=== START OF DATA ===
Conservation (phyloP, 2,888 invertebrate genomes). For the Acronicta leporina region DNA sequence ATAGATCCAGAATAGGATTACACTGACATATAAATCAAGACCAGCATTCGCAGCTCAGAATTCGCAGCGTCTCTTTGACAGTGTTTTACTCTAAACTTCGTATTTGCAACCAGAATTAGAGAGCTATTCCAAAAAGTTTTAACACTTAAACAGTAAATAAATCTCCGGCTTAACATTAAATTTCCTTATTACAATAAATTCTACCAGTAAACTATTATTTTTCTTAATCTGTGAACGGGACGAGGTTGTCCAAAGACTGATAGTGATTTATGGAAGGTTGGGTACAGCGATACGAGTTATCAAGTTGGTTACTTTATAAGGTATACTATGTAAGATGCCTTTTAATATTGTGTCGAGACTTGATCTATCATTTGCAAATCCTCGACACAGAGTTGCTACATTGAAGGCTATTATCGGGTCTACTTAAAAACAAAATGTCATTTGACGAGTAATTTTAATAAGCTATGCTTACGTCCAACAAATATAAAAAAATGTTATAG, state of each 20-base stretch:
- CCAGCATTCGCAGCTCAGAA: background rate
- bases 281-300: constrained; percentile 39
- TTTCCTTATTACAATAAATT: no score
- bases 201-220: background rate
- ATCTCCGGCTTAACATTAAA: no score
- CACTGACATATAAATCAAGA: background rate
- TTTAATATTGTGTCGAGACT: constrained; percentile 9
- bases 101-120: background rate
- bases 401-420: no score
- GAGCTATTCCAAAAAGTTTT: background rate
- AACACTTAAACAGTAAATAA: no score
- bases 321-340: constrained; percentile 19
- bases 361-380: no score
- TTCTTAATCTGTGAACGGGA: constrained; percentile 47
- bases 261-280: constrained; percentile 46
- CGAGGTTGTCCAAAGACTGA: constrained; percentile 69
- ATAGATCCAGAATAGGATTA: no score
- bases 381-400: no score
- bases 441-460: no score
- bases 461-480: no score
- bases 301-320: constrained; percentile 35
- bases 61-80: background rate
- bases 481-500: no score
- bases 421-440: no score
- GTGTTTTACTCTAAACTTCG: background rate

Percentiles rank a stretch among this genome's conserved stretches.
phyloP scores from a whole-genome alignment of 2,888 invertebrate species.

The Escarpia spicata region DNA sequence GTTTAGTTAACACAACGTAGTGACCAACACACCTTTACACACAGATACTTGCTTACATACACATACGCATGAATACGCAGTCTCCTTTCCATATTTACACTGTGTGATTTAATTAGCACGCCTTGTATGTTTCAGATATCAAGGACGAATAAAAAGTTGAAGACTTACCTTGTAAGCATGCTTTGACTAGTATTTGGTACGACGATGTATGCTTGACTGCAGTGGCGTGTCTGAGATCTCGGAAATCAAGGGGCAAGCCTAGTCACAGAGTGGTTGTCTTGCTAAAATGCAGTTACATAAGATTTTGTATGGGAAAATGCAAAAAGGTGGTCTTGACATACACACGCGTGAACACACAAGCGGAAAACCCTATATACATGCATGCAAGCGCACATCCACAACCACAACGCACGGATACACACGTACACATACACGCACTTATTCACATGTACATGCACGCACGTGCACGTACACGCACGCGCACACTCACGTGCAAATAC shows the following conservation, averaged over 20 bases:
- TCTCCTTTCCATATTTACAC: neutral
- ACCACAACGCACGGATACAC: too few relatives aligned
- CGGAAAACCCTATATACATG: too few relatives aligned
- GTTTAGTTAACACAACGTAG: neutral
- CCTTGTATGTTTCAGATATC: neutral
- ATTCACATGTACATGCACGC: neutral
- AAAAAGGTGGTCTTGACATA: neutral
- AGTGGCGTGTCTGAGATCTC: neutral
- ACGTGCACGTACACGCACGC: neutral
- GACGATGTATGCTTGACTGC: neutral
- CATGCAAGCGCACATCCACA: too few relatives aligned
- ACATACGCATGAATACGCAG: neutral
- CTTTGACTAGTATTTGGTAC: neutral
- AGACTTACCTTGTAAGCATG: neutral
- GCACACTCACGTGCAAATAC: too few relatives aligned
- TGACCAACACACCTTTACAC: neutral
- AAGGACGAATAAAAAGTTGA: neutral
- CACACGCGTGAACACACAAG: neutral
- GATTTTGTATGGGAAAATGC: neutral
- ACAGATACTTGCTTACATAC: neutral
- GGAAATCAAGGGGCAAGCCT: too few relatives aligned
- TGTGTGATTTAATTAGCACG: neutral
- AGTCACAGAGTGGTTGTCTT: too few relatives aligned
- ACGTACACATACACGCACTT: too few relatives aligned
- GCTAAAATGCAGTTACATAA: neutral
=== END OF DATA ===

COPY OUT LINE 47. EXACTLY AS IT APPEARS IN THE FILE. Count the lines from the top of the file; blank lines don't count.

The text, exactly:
- CACACGCGTGAACACACAAG: neutral